Acute and prolonged injections of TRH intracerebroventricularly raise the blood pressure and increase sympathetic nervous activity as do microinjections into the preoptic, suprachiasmatic, and posterior hypothalamic nuclei. The blood pressure also rises after the injection of plasmid vector encoding pre-TRH into the third ventricle, which increases the production of TRH in the neurons of the nuclei surrounding the ventricle. In the SHR the evidence suggests that hypothalamic TRH has a pressor role. There is an increased content of TRH in the anterior part of the hypothalamus with an increase in TRH precursor mRNA and an increase in TRH receptors throughout the hypothalamus. The central administration of antisense inhibitors of TRH reduces the blood pressure of the SHR but has no effect on the WKY.
XVII. VASOACTIVE INTESTINAL POLYPEPTIDE
Vasoactive intestinal polypeptide (VIP), a potent peripheral vasodilator, is a 28-amino acid residue peptide that appears to have a role in synaptic function either as a neuromodulator or a neurotransmitter. It is present in high concentrations in the brain within VIP containing neurons (352, 366) found in the stria terminalis, the lateral septum, and the suprachiasmatic nucleus which has the highest concentration of neurons producing VIP mRNA in the brain (14). The highest concentration of cells producing VIP mRNA in the suprachiasmatic nucleus (14, 212) have close synaptic connections with many other hypothalamic nuclei including, particularly, the paraventricular nucleus (14,366).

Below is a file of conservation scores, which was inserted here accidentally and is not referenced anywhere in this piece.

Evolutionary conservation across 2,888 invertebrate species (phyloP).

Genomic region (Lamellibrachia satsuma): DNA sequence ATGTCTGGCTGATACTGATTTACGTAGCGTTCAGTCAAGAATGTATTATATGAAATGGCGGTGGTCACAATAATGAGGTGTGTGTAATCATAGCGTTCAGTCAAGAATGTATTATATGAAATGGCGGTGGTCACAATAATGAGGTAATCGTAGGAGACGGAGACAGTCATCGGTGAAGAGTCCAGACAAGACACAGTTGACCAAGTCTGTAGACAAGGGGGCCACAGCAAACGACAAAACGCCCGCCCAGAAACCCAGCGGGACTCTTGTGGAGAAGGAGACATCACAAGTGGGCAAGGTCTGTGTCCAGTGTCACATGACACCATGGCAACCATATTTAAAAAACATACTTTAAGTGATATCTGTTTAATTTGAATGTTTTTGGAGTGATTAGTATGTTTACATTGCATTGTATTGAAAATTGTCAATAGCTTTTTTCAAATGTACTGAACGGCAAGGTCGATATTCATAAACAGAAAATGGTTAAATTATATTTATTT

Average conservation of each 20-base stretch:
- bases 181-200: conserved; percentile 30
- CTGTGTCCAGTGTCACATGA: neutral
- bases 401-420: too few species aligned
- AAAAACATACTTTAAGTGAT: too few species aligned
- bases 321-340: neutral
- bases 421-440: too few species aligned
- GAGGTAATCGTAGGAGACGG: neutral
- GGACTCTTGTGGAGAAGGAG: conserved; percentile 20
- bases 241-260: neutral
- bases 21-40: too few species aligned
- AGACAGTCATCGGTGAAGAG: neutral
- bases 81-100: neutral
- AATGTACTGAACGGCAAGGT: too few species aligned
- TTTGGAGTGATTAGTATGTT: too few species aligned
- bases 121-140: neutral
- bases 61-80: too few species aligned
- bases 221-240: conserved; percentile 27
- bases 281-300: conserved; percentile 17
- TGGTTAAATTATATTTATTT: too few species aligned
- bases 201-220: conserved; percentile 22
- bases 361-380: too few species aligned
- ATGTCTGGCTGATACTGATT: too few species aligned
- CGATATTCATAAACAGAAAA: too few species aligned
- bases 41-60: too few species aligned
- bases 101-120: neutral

A. Hypothalamic VIP and Normal Blood Pressure
The intracerebroventricular injection of VIP produces a dose-dependent rise in blood pressure in the conscious normal rat (90).
B. Hypothalamic VIP and Hypertension
In situ VIP hybridization histochemistry and RNA blot hybridization in rats of unstated age show an overall increase of VIP mRNA in the SHR brain which, in the suprachiasmatic nucleus, is statistically significant and correlates well with the blood pressure (14, 453).
The evidence is limited. The pressor effect of VIP when injected into the cerebral ventricles and the increased expression of VIP in the SHR suprachiasmatic nucleus suggest that hypothalamic VIP may have a pressor role in the SHR.
Tachykinins are a family of small excitatory neurotransmitter peptides. It includes substance P, neurokinin A (NRA), neurokinin B (NRB), and neurokinin K, which bind onto three G protein-coupled receptors NK1, NK2, and NK3. Substance P binds principally onto NK1, NRA onto NK2, and NRB onto NK3 (121).